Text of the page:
Step 2: Attachment to the Die
The chip is flipped over, and metal bumps perfectly align over the substrate with corresponding pads (interconnection points).
The bumped die is then passed through a hot air reflow oven. The balls are slightly melted and reflowed until their bottom flattens a bit to form the connection with substrate. It ensures an electrical path with lesser impedance and lesser inductance. Solder flux is also applied to remove oxides and ensure perfect wetting.
Step 3: Epoxy underfill
An epoxy underfilled is required to compensate for any thermal expansion difference between the chip and substrate. Epoxy is needle-dispensed along the edges of each chip and is drawn into the under-chip space by capillary action. The setup is heat-curated to form a permanent bond. The underfill also protects bumps from moisture and other environmental hazards while providing additional mechanical strength to the assembly.
Flip Chip BGA Best Layout Practices
Two types of PCB land patterns can be used during board design considerations:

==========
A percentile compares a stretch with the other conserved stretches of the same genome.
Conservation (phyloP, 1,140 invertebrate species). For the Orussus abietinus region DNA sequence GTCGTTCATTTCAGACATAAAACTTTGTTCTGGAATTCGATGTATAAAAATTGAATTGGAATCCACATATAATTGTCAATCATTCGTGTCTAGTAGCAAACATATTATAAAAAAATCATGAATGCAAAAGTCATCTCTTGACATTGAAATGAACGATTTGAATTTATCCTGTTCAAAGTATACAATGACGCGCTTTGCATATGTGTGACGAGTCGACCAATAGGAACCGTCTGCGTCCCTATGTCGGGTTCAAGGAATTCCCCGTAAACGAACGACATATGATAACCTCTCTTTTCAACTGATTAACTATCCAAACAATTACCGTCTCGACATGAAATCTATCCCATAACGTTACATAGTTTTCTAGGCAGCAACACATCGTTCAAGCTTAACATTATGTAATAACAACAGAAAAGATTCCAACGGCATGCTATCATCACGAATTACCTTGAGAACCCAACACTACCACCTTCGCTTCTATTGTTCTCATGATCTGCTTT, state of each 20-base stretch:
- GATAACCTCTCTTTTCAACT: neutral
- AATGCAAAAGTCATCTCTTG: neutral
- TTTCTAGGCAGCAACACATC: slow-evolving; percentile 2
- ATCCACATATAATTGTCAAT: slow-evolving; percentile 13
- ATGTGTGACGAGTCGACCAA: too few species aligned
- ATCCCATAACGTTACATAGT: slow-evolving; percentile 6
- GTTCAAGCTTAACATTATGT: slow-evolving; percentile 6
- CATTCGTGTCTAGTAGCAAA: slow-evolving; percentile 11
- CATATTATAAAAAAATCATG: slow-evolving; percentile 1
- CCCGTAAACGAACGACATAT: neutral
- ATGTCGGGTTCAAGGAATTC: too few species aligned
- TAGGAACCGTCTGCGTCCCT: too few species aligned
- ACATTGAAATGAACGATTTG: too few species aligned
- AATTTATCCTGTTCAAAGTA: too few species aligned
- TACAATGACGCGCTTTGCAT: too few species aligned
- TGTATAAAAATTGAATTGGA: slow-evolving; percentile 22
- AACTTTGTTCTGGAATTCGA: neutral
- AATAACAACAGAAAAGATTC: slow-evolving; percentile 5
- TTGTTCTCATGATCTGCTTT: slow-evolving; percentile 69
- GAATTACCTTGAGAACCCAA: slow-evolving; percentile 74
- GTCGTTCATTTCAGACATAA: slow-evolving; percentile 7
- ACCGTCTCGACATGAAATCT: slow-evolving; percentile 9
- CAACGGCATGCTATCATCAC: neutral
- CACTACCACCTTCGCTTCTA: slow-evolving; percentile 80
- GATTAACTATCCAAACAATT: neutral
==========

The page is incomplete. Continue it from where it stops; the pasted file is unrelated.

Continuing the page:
- Non-solder Mask defined (NMSD): smaller metal pad opening as compared to the solder mask opening
- Solder Mask Defined (SMD): smaller solder mask opening than the metal pad
Any size mismatch can stress solder balls, leading to cracks. NMSD offers strong bonds and provides more room for escape route routing. However, too dense routing can also lead to short circuits during ball attach and reflow.
SMD offers better copper adhesion and compact placement of solder balls. However, larger copper pads can make the routing difficult.
Signal Line Space and Trace Width
Escape routing depends on trace width and min space required between two traces. By reducing the trace and space size, you can increase the number of traces. This can reduce the number of PCB layers and decrease the overall price. On the contrary, the board price may go up with shortened line width, and the performance quality will be compromised.